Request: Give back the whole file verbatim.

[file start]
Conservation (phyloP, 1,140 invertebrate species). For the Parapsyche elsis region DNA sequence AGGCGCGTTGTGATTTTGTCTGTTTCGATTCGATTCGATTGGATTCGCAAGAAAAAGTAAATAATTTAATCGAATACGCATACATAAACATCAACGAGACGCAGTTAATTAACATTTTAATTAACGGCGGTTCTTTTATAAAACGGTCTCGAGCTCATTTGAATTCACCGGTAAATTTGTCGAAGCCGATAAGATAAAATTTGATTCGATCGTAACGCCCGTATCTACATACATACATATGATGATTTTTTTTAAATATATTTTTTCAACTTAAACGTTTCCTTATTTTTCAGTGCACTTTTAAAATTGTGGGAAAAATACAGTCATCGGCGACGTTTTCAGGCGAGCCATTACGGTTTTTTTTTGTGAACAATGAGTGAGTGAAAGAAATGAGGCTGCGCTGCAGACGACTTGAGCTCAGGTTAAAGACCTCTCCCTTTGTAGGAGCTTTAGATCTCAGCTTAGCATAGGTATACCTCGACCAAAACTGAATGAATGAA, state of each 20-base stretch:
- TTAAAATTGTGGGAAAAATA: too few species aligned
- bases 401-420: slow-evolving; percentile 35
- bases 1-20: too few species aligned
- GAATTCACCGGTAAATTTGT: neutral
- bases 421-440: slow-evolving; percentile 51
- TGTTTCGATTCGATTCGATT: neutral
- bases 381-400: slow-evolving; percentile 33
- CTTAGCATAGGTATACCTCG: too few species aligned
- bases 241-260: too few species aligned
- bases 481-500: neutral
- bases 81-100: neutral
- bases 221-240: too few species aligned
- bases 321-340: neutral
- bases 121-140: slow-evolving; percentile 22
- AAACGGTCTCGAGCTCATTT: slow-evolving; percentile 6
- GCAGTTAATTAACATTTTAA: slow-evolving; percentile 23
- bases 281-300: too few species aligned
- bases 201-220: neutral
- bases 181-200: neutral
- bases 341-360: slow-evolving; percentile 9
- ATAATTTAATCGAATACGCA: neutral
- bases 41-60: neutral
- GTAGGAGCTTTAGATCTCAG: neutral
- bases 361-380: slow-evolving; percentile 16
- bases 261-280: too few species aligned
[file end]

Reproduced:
Conservation (phyloP, 1,140 invertebrate species). For the Parapsyche elsis region DNA sequence AGGCGCGTTGTGATTTTGTCTGTTTCGATTCGATTCGATTGGATTCGCAAGAAAAAGTAAATAATTTAATCGAATACGCATACATAAACATCAACGAGACGCAGTTAATTAACATTTTAATTAACGGCGGTTCTTTTATAAAACGGTCTCGAGCTCATTTGAATTCACCGGTAAATTTGTCGAAGCCGATAAGATAAAATTTGATTCGATCGTAACGCCCGTATCTACATACATACATATGATGATTTTTTTTAAATATATTTTTTCAACTTAAACGTTTCCTTATTTTTCAGTGCACTTTTAAAATTGTGGGAAAAATACAGTCATCGGCGACGTTTTCAGGCGAGCCATTACGGTTTTTTTTTGTGAACAATGAGTGAGTGAAAGAAATGAGGCTGCGCTGCAGACGACTTGAGCTCAGGTTAAAGACCTCTCCCTTTGTAGGAGCTTTAGATCTCAGCTTAGCATAGGTATACCTCGACCAAAACTGAATGAATGAA, state of each 20-base stretch:
- TTAAAATTGTGGGAAAAATA: too few species aligned
- bases 401-420: slow-evolving; percentile 35
- bases 1-20: too few species aligned
- GAATTCACCGGTAAATTTGT: neutral
- bases 421-440: slow-evolving; percentile 51
- TGTTTCGATTCGATTCGATT: neutral
- bases 381-400: slow-evolving; percentile 33
- CTTAGCATAGGTATACCTCG: too few species aligned
- bases 241-260: too few species aligned
- bases 481-500: neutral
- bases 81-100: neutral
- bases 221-240: too few species aligned
- bases 321-340: neutral
- bases 121-140: slow-evolving; percentile 22
- AAACGGTCTCGAGCTCATTT: slow-evolving; percentile 6
- GCAGTTAATTAACATTTTAA: slow-evolving; percentile 23
- bases 281-300: too few species aligned
- bases 201-220: neutral
- bases 181-200: neutral
- bases 341-360: slow-evolving; percentile 9
- ATAATTTAATCGAATACGCA: neutral
- bases 41-60: neutral
- GTAGGAGCTTTAGATCTCAG: neutral
- bases 361-380: slow-evolving; percentile 16
- bases 261-280: too few species aligned